PAUL MONIZ: Initially, you were misdiagnosed. From the story that we talked about before the show, it sounds as if it was really a hellacious experience for you based on that you didn't know what was happening, and that initially even some of your doctors weren't sure. Can you tell us in short order what was happening?
VALERIE: I don't know if I was really misdiagnosed. It was that my symptoms were that I was tired and weak, and had not had any type of blood workup. So early one morning, I went to a doctor I trusted, who happened to be my children's pediatrician. She checked my heart and my lungs, and said, "Let's just check your blood." So, she checked my blood and called me at 6:00 AM the next morning and told me to meet her in the hospital, that my hemoglobin was extraordinarily low.
PAUL MONIZ: You had a hemoglobin of five. Doctor, what does that mean?
MARTIN GOLDSTEIN, MD: The normal hemoglobin for a woman is somewhere between 13 and 15 grams. A hemoglobin of five is a very marked level of anemia; almost life threatening.
PAUL MONIZ: Calling for drastic measures, which is, in fact, what happened to Valerie. Valerie, you had to go three transfusions?
VALERIE: I needed to be hospitalized and have three transfusions immediately.
PAUL MONIZ: And subsequent to that, more tests were taken?
VALERIE: More tests needed to taken to find out diagnostically where the bleeding was coming from.
PAUL MONIZ: Another doctor told you that the solution should be hysterectomy. Is that correct?
VALERIE: Right. First, I went to several doctors. I went to a hematologist to find out that my blood production was fine, and I was healthy. I went to a gynecologist who recommended, from this bleeding, that I needed a hysterectomy. Then I, of course, spoke to friends and was referred to Dr. Goldstein.
PAUL MONIZ: Dr. Goldstein, when Valerie came to see you, based on what you had looked at before you started doing additional testing, did you think it was a submucosal fibroid?
MARTIN GOLDSTEIN, MD: By the history of the heavy bleeding, enough to create this level of anemia, my feeling was that there was a submucous fibroid. Valerie had had a previous ultrasound, which demonstrated that there was a fibroid in the uterus.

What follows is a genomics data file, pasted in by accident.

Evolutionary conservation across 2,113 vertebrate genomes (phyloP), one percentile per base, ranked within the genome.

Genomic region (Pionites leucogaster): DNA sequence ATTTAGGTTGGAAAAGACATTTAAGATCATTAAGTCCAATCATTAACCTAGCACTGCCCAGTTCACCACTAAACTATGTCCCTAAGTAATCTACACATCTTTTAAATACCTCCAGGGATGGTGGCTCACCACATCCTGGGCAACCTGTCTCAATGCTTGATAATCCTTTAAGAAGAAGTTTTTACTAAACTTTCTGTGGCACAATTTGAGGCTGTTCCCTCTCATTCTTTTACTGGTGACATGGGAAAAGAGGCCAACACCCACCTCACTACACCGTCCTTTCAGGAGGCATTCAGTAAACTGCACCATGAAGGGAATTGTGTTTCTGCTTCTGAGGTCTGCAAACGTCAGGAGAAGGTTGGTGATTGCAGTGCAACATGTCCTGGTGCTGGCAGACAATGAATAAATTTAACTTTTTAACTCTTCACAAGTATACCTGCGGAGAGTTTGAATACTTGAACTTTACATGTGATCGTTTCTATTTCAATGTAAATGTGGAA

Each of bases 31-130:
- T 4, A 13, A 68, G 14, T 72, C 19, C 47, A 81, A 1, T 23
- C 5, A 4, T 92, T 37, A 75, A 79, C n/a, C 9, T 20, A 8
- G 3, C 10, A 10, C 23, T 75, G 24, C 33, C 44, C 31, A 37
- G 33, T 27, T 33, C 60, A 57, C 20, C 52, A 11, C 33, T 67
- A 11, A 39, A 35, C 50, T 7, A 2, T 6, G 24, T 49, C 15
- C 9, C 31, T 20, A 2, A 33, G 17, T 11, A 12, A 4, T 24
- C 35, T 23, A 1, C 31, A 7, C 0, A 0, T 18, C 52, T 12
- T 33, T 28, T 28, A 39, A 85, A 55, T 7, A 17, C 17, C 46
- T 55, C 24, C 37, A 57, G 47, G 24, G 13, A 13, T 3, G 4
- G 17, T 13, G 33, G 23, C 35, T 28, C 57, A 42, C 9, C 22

PAUL MONIZ: Let's talk about the fibroid. We have a diagram of what a fibroid looks like. Maybe you could walk us through and explain exactly what a fibroid is and what we're seeing here.
MARTIN GOLDSTEIN, MD: You're seeing a picture here on the left of a uterus, which contains several fibroids. Fibroids can be within the muscle wall of the uterus. These are called intramural fibroids. They usually don't create any bleeding problem. Fibroids that push into the cavity of the uterus, as you see in the center of the picture, are called submucous fibroids. Submucous fibroids have large blood vessels on their surface. They interfere with the contractile mechanism of the muscle of the uterus, which doesn't allow the uterus to squeeze its blood vessels shut so that it decreases bleeding.
Submucous fibroids will cause this type of bleeding. In order to correct this, you have to remove the submucous fibroid. The options are either to remove the fibroid locally; a procedure called a myomectomy, or remove the fibroid with the uterus, which is a hysterectomy.
PAUL MONIZ: Dr. Martin Goldstein thank you very much for joining us and that important information. Valerie, thank you for sharing your story, as well.
I'm Paul Moniz. We are talking about hysteroscopy today. If you have any questions, you should ask your doctor. Thanks for joining us.
I had a hysterectomy in 93 and therefore no longer have a period. I got to keep my ovaries. I had suffered for years with endremitriosis and fibrous cysts so this was a relief. Now in 2008 I am having major fatigue, bleeding when I have sex and aching inside the vagina. I recently was treated for diverticulitis and just had a colonoscopy which showed no perferation or growths in the colon. I need to get an appt with a gyn to see why I have this bleeding but I am trying to understand today why I have this bleeding if I don't have my tubes, or my uterus anymore. Kathy